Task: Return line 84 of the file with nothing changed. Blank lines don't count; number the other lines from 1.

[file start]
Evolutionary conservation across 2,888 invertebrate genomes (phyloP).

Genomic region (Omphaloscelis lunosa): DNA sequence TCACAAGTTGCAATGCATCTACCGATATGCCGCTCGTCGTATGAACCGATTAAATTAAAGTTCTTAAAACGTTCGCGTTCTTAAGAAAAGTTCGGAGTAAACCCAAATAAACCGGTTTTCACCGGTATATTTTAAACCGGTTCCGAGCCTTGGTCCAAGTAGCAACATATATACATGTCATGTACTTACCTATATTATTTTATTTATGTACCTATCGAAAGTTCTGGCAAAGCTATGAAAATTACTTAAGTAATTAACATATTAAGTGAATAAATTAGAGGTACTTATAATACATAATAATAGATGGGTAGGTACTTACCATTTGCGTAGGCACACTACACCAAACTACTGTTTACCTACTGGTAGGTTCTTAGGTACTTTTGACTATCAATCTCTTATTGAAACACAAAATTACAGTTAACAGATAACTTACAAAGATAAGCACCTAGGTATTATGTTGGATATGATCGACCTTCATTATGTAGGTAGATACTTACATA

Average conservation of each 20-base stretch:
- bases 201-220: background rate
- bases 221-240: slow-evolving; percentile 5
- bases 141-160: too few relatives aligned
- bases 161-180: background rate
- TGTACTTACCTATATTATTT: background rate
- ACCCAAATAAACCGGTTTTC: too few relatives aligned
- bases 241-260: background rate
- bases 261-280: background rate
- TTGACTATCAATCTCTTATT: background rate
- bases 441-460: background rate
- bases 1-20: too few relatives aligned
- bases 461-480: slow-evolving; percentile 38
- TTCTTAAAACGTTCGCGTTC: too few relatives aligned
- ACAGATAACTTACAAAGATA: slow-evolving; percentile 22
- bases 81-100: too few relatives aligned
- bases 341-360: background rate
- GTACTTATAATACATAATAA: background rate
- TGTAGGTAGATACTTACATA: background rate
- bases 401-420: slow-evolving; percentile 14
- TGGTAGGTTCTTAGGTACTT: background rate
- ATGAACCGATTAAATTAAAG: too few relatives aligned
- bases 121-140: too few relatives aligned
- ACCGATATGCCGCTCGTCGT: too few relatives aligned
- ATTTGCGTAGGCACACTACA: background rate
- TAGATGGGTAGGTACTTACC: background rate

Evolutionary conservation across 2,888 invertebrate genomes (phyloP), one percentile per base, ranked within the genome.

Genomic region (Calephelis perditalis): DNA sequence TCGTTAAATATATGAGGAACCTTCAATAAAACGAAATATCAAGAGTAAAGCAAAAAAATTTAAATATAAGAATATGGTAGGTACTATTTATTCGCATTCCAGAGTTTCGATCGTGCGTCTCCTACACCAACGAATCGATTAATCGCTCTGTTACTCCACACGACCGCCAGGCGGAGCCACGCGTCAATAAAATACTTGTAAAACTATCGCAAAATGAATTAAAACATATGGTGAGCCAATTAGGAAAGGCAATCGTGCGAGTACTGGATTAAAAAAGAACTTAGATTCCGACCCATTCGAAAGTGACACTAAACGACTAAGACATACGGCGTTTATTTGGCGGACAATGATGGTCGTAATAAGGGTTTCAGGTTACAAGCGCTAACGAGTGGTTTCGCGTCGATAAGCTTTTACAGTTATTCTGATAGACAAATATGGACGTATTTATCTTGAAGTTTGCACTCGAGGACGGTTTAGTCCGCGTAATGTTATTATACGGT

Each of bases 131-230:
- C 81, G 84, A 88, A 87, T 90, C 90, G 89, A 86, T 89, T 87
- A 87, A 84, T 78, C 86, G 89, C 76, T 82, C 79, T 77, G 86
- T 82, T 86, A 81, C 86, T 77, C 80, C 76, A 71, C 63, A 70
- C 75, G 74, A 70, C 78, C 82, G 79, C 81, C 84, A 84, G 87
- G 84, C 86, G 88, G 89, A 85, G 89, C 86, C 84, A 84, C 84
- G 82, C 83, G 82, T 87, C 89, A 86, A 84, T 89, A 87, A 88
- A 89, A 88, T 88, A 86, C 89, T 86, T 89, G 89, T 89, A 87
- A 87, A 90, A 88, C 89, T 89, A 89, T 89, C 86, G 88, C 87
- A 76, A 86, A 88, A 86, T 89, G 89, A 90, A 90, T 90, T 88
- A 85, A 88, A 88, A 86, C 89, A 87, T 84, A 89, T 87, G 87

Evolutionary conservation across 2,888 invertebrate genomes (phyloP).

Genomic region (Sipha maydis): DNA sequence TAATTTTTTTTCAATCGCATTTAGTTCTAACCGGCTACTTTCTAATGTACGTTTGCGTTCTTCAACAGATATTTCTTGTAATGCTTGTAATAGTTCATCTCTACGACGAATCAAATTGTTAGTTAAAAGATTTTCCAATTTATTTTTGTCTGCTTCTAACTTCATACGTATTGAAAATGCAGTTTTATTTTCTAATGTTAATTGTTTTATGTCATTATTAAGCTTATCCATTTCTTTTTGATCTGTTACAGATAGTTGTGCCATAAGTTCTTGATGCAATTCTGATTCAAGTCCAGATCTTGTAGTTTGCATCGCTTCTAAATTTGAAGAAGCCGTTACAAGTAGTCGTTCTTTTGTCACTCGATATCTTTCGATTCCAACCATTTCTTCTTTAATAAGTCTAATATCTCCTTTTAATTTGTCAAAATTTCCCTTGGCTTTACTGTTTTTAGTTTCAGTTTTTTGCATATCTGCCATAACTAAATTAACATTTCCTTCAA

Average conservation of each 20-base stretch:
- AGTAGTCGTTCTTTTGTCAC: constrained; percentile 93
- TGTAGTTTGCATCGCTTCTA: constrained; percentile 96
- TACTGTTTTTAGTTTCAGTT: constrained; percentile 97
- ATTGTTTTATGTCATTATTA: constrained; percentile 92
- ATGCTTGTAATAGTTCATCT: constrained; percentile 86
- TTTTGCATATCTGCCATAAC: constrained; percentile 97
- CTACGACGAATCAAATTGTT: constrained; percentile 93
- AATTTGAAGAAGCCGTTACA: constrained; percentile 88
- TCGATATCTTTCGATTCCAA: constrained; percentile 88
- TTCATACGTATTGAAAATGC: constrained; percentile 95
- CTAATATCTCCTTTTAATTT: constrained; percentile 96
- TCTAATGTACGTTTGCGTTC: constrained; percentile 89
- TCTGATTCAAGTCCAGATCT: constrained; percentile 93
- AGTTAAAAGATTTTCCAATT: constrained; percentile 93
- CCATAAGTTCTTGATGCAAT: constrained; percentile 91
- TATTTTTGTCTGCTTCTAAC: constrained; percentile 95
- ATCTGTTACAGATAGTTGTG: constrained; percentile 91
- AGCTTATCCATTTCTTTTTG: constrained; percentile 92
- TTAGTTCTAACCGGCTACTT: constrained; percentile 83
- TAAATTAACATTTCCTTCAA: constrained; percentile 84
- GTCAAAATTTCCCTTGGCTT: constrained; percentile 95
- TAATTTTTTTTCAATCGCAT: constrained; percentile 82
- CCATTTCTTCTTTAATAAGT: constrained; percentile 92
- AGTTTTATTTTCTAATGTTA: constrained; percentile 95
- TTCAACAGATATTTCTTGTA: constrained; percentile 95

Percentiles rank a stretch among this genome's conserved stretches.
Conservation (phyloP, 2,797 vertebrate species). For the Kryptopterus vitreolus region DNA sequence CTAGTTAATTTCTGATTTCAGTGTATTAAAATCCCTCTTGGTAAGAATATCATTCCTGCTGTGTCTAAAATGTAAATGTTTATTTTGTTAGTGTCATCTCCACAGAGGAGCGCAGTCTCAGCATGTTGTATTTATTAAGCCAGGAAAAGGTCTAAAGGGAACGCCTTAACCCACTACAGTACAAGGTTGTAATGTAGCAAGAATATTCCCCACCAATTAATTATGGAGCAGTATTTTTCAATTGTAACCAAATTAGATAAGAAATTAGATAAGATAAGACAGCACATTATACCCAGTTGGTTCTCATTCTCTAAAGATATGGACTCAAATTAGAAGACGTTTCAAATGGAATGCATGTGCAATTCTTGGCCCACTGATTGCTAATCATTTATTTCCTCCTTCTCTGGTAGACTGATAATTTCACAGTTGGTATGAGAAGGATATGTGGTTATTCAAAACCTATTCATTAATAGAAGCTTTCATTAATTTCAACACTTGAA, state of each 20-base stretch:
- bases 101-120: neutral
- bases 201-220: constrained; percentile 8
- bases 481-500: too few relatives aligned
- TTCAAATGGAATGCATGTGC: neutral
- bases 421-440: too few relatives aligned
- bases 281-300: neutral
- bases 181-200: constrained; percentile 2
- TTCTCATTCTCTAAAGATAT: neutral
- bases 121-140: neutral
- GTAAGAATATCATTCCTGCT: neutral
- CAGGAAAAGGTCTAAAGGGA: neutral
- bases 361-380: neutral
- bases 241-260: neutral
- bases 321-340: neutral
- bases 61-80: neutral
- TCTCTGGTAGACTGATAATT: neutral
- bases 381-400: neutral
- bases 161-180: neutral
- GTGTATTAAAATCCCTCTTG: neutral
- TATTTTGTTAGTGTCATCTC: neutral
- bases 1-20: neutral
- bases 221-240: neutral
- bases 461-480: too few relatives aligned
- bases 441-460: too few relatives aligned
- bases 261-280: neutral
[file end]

- bases 241-260: neutral